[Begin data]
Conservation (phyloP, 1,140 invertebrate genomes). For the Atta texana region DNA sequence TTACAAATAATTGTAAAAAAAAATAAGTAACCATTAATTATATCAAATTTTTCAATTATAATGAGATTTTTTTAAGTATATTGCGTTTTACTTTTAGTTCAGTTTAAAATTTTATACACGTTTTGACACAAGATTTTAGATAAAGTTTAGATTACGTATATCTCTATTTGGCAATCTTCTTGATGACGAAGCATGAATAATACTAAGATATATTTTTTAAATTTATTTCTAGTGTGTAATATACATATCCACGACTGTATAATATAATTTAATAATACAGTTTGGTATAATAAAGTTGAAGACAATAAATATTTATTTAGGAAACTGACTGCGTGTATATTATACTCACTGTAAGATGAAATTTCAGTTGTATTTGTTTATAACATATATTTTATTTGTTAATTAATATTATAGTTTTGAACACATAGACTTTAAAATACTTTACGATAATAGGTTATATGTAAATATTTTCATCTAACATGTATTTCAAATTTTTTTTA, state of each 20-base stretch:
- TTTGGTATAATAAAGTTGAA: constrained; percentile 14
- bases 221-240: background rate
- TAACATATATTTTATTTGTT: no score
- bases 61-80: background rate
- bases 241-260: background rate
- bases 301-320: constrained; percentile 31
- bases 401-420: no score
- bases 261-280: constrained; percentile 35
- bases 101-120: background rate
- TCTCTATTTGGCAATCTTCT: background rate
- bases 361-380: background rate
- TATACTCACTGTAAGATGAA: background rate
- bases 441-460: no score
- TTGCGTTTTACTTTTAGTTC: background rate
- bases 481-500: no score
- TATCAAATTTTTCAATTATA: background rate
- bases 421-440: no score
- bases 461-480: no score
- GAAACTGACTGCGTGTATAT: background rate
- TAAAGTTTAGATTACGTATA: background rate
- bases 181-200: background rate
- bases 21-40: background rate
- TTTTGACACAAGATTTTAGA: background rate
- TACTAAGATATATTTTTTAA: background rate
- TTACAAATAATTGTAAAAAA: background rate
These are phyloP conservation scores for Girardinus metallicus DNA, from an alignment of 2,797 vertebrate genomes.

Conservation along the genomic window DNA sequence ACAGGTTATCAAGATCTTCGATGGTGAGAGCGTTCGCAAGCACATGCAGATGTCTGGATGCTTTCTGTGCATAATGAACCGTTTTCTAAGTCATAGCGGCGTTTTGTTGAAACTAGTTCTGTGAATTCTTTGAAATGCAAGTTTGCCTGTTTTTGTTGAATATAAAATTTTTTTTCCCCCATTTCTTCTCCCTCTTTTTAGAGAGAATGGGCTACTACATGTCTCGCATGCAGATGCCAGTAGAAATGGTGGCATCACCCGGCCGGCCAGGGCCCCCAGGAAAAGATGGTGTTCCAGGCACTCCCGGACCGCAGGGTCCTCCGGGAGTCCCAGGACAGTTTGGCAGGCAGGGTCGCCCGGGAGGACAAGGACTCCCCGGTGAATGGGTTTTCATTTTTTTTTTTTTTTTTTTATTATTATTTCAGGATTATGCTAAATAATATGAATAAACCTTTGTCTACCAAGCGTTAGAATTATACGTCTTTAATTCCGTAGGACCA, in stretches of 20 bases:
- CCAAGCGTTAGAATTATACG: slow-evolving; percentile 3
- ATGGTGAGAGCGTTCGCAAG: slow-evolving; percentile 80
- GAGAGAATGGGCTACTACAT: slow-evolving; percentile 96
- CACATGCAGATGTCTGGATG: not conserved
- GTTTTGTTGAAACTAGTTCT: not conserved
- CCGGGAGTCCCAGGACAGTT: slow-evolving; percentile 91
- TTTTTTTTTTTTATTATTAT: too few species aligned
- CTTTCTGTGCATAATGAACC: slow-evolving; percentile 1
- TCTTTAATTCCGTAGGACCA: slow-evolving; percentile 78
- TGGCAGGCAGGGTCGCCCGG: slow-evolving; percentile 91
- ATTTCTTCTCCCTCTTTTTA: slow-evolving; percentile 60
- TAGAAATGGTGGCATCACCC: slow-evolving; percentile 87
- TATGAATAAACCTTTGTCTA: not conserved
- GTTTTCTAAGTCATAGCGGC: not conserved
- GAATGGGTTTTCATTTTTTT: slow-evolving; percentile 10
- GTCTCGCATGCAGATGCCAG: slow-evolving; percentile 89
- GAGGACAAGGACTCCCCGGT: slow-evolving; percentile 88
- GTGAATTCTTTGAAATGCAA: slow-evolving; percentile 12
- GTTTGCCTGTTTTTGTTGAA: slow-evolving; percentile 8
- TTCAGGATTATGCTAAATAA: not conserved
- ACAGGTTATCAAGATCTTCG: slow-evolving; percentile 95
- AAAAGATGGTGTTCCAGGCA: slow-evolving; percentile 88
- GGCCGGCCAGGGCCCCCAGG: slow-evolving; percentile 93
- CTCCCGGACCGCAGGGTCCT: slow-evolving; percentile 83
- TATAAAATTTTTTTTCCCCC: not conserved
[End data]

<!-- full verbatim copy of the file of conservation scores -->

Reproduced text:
Conservation (phyloP, 1,140 invertebrate genomes). For the Atta texana region DNA sequence TTACAAATAATTGTAAAAAAAAATAAGTAACCATTAATTATATCAAATTTTTCAATTATAATGAGATTTTTTTAAGTATATTGCGTTTTACTTTTAGTTCAGTTTAAAATTTTATACACGTTTTGACACAAGATTTTAGATAAAGTTTAGATTACGTATATCTCTATTTGGCAATCTTCTTGATGACGAAGCATGAATAATACTAAGATATATTTTTTAAATTTATTTCTAGTGTGTAATATACATATCCACGACTGTATAATATAATTTAATAATACAGTTTGGTATAATAAAGTTGAAGACAATAAATATTTATTTAGGAAACTGACTGCGTGTATATTATACTCACTGTAAGATGAAATTTCAGTTGTATTTGTTTATAACATATATTTTATTTGTTAATTAATATTATAGTTTTGAACACATAGACTTTAAAATACTTTACGATAATAGGTTATATGTAAATATTTTCATCTAACATGTATTTCAAATTTTTTTTA, state of each 20-base stretch:
- TTTGGTATAATAAAGTTGAA: constrained; percentile 14
- bases 221-240: background rate
- TAACATATATTTTATTTGTT: no score
- bases 61-80: background rate
- bases 241-260: background rate
- bases 301-320: constrained; percentile 31
- bases 401-420: no score
- bases 261-280: constrained; percentile 35
- bases 101-120: background rate
- TCTCTATTTGGCAATCTTCT: background rate
- bases 361-380: background rate
- TATACTCACTGTAAGATGAA: background rate
- bases 441-460: no score
- TTGCGTTTTACTTTTAGTTC: background rate
- bases 481-500: no score
- TATCAAATTTTTCAATTATA: background rate
- bases 421-440: no score
- bases 461-480: no score
- GAAACTGACTGCGTGTATAT: background rate
- TAAAGTTTAGATTACGTATA: background rate
- bases 181-200: background rate
- bases 21-40: background rate
- TTTTGACACAAGATTTTAGA: background rate
- TACTAAGATATATTTTTTAA: background rate
- TTACAAATAATTGTAAAAAA: background rate
These are phyloP conservation scores for Girardinus metallicus DNA, from an alignment of 2,797 vertebrate genomes.

Conservation along the genomic window DNA sequence ACAGGTTATCAAGATCTTCGATGGTGAGAGCGTTCGCAAGCACATGCAGATGTCTGGATGCTTTCTGTGCATAATGAACCGTTTTCTAAGTCATAGCGGCGTTTTGTTGAAACTAGTTCTGTGAATTCTTTGAAATGCAAGTTTGCCTGTTTTTGTTGAATATAAAATTTTTTTTCCCCCATTTCTTCTCCCTCTTTTTAGAGAGAATGGGCTACTACATGTCTCGCATGCAGATGCCAGTAGAAATGGTGGCATCACCCGGCCGGCCAGGGCCCCCAGGAAAAGATGGTGTTCCAGGCACTCCCGGACCGCAGGGTCCTCCGGGAGTCCCAGGACAGTTTGGCAGGCAGGGTCGCCCGGGAGGACAAGGACTCCCCGGTGAATGGGTTTTCATTTTTTTTTTTTTTTTTTTATTATTATTTCAGGATTATGCTAAATAATATGAATAAACCTTTGTCTACCAAGCGTTAGAATTATACGTCTTTAATTCCGTAGGACCA, in stretches of 20 bases:
- CCAAGCGTTAGAATTATACG: slow-evolving; percentile 3
- ATGGTGAGAGCGTTCGCAAG: slow-evolving; percentile 80
- GAGAGAATGGGCTACTACAT: slow-evolving; percentile 96
- CACATGCAGATGTCTGGATG: not conserved
- GTTTTGTTGAAACTAGTTCT: not conserved
- CCGGGAGTCCCAGGACAGTT: slow-evolving; percentile 91
- TTTTTTTTTTTTATTATTAT: too few species aligned
- CTTTCTGTGCATAATGAACC: slow-evolving; percentile 1
- TCTTTAATTCCGTAGGACCA: slow-evolving; percentile 78
- TGGCAGGCAGGGTCGCCCGG: slow-evolving; percentile 91
- ATTTCTTCTCCCTCTTTTTA: slow-evolving; percentile 60
- TAGAAATGGTGGCATCACCC: slow-evolving; percentile 87
- TATGAATAAACCTTTGTCTA: not conserved
- GTTTTCTAAGTCATAGCGGC: not conserved
- GAATGGGTTTTCATTTTTTT: slow-evolving; percentile 10
- GTCTCGCATGCAGATGCCAG: slow-evolving; percentile 89
- GAGGACAAGGACTCCCCGGT: slow-evolving; percentile 88
- GTGAATTCTTTGAAATGCAA: slow-evolving; percentile 12
- GTTTGCCTGTTTTTGTTGAA: slow-evolving; percentile 8
- TTCAGGATTATGCTAAATAA: not conserved
- ACAGGTTATCAAGATCTTCG: slow-evolving; percentile 95
- AAAAGATGGTGTTCCAGGCA: slow-evolving; percentile 88
- GGCCGGCCAGGGCCCCCAGG: slow-evolving; percentile 93
- CTCCCGGACCGCAGGGTCCT: slow-evolving; percentile 83
- TATAAAATTTTTTTTCCCCC: not conserved